Dutil. Oh, very much. Everything from the strong power we have given our prime ministers, this is something that was not in the books. John A. Macdonald grabbed power in 67, was given power in 67, and turned the prime ministership in this country into a very strong centralizing force. I thought you were going to talk about the impact of liquor on John A. Macdonald, but I’m glad we haven’t gone there! I hope we don’t get there. But I would say, in line with what Richard was saying, there’s something else that Macdonald gave us and that was a national park. Banff, 1886, 1887, twenty years before the Americans, John A. says, there’s a place there, it’s not perfect, we can make it better, but there’s a place there that needs to be preserved. Again, he’s thinking ahead, he’s thinking generations ahead, and he says, using the rule of law, as you say, we’re going to set markers and we’re going to place this piece of God’s land away from anything that man can do or waste. It’s the rule of law, it’s the role of the state, and it’s with us today. It could have been different, and John A. did it. Again, showing once again how progressive this man can be.

Wherry. When you think about especially younger voters and younger generations, beyond the fact that he was the first, is there something there for people to look and go “well that’s because of John A”?

Hilderman. That’s a great point and I think for many young people, we don’t have yet a great understanding of our own history, particularly of that 1860s and the formation. It wasn’t until I read Richard’s books that I really got a sense of how uncertain Canada’s existence was going to be. But of course I think the railway immediately comes to mind and we’re still talking about the role of the railway, whether it’s to move resources from one end of the country to the other or when we took the train here today.  You know, there’s a sort of symbol in how we bridge this huge vast geography and we still echo back to that as a symbol of what is the railway of the future? Maybe it’s broadband Internet or whatever, but how do we connect our country and John A. was thinking about that 200 years ago.

Wherry. Because the drinking came up, let’s deal with it. Whenever a historical figure comes up, people question certain things about them. With John A., if people know anything about him, it’s the fact that he enjoyed alcohol, to a certain degree.

Gwyn. A considerable degree.

Wherry. Other concerns get raised about him: Scandal, his attitude towards certain races, various issues get brought up. How should we deal with those things? Should we just understand them in the context of the time? Should they be a major part of the discussion about who he was?

Gwyn. Well it’s part of him that he did drink more than he should have and that’s a fact of life. By the way, Ulysses S. Grant was a complete drunk but it’s not something that the Americans go on and on about. We do about Macdonald. I don’t know whether we’re more puritanical or if we think of ourselves as less puritanical than Americans, but at any rate. I do want to say a couple of things about his drinking: One, he quit, which is damn hard for anybody to do. Today you’ve got all kinds of expertise, but it’s still very hard to quit. The other thing was there was a very good reason for drinking liquor in 19th century Canada and that was that ordinary water was so appalling that if it merely gave you diarrhoea, you’ve done very well. That was a practical thing and a lot of Canadians got drunk out of their minds so they wouldn’t get a whole lot of diseases. I won’t go into detail, because it’ll shock your viewers and so on, but it was awful.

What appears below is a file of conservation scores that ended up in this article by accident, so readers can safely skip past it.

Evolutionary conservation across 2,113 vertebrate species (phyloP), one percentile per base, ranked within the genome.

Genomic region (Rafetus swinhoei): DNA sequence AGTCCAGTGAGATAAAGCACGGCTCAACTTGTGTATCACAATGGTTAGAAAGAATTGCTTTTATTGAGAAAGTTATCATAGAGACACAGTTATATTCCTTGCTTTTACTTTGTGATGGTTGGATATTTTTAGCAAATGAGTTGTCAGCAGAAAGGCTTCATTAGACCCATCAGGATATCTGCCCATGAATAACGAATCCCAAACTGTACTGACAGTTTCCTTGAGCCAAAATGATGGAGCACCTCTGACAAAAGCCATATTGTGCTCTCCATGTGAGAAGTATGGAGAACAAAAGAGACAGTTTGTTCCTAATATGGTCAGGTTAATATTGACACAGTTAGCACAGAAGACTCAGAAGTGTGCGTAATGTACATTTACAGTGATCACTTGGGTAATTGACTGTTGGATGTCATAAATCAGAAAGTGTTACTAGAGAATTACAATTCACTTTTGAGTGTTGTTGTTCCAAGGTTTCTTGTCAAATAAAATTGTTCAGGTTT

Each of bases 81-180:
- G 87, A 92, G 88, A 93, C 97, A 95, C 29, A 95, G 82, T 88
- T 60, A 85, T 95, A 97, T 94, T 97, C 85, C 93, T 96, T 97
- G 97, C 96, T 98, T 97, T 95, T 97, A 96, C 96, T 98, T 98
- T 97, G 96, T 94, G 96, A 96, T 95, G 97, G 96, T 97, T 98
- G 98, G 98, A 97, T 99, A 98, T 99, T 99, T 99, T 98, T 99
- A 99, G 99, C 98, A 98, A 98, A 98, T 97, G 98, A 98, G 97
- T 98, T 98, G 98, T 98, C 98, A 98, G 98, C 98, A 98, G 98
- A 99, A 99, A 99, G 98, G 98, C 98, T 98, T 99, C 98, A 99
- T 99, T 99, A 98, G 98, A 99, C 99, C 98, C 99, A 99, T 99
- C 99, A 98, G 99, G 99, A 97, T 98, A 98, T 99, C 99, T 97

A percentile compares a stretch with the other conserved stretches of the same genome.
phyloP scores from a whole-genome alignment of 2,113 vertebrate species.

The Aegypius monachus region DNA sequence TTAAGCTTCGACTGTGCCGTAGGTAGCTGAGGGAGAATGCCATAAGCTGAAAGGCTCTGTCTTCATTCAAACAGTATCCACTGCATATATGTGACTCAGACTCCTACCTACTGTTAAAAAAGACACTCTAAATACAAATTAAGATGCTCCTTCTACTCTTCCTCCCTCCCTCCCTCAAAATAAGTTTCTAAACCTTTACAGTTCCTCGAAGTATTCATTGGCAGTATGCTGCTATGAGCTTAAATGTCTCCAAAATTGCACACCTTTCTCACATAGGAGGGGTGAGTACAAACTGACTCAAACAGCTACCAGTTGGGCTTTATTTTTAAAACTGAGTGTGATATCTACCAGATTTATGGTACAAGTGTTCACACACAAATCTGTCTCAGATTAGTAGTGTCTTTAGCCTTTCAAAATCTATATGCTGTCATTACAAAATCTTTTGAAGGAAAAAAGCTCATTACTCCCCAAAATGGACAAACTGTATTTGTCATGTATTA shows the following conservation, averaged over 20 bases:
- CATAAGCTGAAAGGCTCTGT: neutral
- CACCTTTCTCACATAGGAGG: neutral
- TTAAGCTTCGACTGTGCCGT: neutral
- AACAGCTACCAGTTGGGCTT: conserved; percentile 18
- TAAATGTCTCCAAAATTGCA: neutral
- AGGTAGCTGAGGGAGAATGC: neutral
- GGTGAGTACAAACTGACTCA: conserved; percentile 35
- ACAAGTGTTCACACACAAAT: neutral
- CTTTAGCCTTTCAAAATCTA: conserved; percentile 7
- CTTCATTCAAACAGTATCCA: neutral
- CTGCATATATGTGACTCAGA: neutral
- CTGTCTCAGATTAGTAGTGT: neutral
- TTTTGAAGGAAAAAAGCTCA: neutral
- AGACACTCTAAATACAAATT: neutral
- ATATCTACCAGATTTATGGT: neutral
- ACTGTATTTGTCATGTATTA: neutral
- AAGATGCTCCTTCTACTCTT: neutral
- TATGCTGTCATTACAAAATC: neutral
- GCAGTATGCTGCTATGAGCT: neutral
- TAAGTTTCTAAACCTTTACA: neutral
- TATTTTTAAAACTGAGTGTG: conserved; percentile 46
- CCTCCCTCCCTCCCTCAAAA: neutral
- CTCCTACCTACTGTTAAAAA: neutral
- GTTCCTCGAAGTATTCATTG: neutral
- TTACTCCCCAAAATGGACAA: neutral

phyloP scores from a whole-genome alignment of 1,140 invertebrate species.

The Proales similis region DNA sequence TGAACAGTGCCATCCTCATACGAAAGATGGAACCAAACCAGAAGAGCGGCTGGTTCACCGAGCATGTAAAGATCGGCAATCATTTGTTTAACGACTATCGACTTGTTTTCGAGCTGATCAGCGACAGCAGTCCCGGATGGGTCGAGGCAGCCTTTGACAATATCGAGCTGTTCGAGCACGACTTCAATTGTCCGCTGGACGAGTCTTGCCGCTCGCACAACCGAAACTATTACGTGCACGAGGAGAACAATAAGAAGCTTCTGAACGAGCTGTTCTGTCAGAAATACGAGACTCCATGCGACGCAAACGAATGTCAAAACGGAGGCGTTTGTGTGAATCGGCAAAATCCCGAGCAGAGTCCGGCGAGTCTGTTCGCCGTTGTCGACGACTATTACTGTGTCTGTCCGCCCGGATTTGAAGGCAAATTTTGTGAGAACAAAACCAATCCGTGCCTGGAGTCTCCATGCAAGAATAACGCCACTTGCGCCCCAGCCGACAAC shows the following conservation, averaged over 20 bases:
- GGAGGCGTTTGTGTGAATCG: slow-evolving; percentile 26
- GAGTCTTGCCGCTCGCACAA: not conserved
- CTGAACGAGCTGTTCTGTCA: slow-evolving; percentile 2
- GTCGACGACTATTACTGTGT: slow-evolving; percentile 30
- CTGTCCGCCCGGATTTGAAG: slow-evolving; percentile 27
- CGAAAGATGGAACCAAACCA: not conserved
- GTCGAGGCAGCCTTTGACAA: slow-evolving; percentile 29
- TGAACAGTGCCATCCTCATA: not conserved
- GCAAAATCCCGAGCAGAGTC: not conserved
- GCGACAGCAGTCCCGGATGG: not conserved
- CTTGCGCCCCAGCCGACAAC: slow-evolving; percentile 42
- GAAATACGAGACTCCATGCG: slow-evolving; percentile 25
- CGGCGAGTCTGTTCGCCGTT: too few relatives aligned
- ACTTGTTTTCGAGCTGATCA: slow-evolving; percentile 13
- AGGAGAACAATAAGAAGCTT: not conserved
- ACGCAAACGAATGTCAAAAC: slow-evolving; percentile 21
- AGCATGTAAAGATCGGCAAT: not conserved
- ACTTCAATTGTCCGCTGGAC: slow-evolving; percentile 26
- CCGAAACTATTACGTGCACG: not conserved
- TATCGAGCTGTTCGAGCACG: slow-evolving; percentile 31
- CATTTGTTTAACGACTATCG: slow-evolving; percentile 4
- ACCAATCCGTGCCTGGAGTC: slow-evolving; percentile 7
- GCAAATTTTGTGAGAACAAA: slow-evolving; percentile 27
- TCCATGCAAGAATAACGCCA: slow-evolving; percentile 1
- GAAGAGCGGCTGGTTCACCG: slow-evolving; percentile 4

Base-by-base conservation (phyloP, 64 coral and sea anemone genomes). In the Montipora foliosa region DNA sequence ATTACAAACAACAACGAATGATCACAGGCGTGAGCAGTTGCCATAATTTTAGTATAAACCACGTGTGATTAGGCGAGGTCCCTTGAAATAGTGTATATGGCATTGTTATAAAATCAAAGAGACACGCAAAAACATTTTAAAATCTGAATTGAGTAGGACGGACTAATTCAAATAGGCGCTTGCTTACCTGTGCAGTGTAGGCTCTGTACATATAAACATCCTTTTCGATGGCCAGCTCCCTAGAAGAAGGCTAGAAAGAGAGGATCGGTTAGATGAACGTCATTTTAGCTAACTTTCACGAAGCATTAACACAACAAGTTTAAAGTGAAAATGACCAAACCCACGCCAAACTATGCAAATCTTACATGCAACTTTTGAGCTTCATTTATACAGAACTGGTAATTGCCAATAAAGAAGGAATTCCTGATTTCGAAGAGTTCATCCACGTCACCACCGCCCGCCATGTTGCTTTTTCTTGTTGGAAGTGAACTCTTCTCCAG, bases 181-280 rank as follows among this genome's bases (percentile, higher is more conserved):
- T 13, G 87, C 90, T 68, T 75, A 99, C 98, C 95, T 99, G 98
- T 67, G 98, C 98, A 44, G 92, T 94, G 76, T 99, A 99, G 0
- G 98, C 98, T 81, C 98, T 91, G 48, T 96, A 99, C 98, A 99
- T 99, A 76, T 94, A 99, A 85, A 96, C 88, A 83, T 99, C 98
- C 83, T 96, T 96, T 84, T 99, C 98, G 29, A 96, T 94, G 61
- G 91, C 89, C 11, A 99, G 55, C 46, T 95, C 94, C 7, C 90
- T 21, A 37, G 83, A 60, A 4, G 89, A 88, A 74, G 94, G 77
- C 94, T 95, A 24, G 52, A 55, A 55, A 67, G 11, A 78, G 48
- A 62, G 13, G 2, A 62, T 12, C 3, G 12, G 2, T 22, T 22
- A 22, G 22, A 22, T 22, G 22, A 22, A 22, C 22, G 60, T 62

Dutil. But Richard, it’s important to remember that the drinking was so bad in John A.’s society that a whole temperance movement rose out of it. I mean, a social revolt against men drinking beyond what was reasonable. He’s very much a man of his time, and as Richard points out and I think it’s important that he overcame that vice and for me that’s one of the themes of John A. that I think is so attractive. Here’s this guy who’s born with a certain mindset in a privileged class, but what’s interesting about him is that his ideas evolve in his life. His ideas toward women evolve, his ideas towards Catholics evolve, his ideas toward Aboriginal Canadians evolve. There’s an evolution to this man, a march towards rethinking his own prejudice, that I think makes him a modern man and a man worth emulating. He was not without fault, we’re all agreed on that, he’s a human being but he made the effort to sit back and say, am I really thinking the right thing here? Should we be thinking something different? For me, I think he’s an exemplar of that.

Wherry. Because we do… if you talk about John A., the first that most people understand about him is that he liked drinking? 

Dutil. It’s a terrible thing, a terrible cartoon of the man.

Gwyn. Why do we do that?

Hilderman. I think because you keep telling stories.

Gwyn. I must tell you this anecdote. He could rise above anything. There was a rally in Southern Ontario in the open air. His opponent is speaking, Macdonald is seated at the back of the stage and he’s been drinking. He gets to his feet, and I hate to say this, but he vomits, he barfs. That is the worst thing a politician can do, that’s the end of his career. You have insulted your audience unspeakably. Macdonald is now dead, politically. What does he do? He says to the audience, “I’m terribly sorry, I don’t know why it is, but whenever my opponent speaks, I lose my stomach.” He had the whole audience out of his hand. I’m not sure what that proves but it’s a good story.